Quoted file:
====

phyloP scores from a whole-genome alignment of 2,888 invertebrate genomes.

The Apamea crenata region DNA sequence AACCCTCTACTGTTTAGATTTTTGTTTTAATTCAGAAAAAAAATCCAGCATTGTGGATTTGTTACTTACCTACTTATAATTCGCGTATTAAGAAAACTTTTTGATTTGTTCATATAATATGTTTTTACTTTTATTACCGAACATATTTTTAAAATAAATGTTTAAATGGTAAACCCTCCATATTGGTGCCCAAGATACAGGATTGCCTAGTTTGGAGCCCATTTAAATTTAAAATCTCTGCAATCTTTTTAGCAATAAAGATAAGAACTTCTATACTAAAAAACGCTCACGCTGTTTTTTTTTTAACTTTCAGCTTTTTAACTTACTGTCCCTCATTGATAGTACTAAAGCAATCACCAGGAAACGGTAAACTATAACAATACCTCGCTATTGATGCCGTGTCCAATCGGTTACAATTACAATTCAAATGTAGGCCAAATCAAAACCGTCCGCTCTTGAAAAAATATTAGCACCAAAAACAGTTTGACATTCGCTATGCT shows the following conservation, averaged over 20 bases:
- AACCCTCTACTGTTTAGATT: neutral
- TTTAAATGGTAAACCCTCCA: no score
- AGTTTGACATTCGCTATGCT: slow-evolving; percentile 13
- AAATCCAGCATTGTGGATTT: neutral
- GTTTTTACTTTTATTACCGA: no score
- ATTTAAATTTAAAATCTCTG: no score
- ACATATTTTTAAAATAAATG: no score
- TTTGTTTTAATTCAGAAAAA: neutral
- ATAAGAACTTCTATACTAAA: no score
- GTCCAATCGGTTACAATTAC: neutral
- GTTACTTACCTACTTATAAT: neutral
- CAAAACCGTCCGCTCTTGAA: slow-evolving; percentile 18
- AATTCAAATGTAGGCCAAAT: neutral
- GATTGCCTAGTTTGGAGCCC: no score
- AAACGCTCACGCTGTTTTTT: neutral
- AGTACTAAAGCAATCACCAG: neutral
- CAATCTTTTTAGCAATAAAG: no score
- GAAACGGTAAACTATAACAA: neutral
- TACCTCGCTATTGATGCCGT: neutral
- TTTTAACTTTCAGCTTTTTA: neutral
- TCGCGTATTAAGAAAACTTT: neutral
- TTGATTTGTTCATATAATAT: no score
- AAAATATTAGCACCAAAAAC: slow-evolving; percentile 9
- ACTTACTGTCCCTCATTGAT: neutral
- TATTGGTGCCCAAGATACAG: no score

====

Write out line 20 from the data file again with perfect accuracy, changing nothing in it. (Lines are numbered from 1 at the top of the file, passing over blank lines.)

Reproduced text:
- GAAACGGTAAACTATAACAA: neutral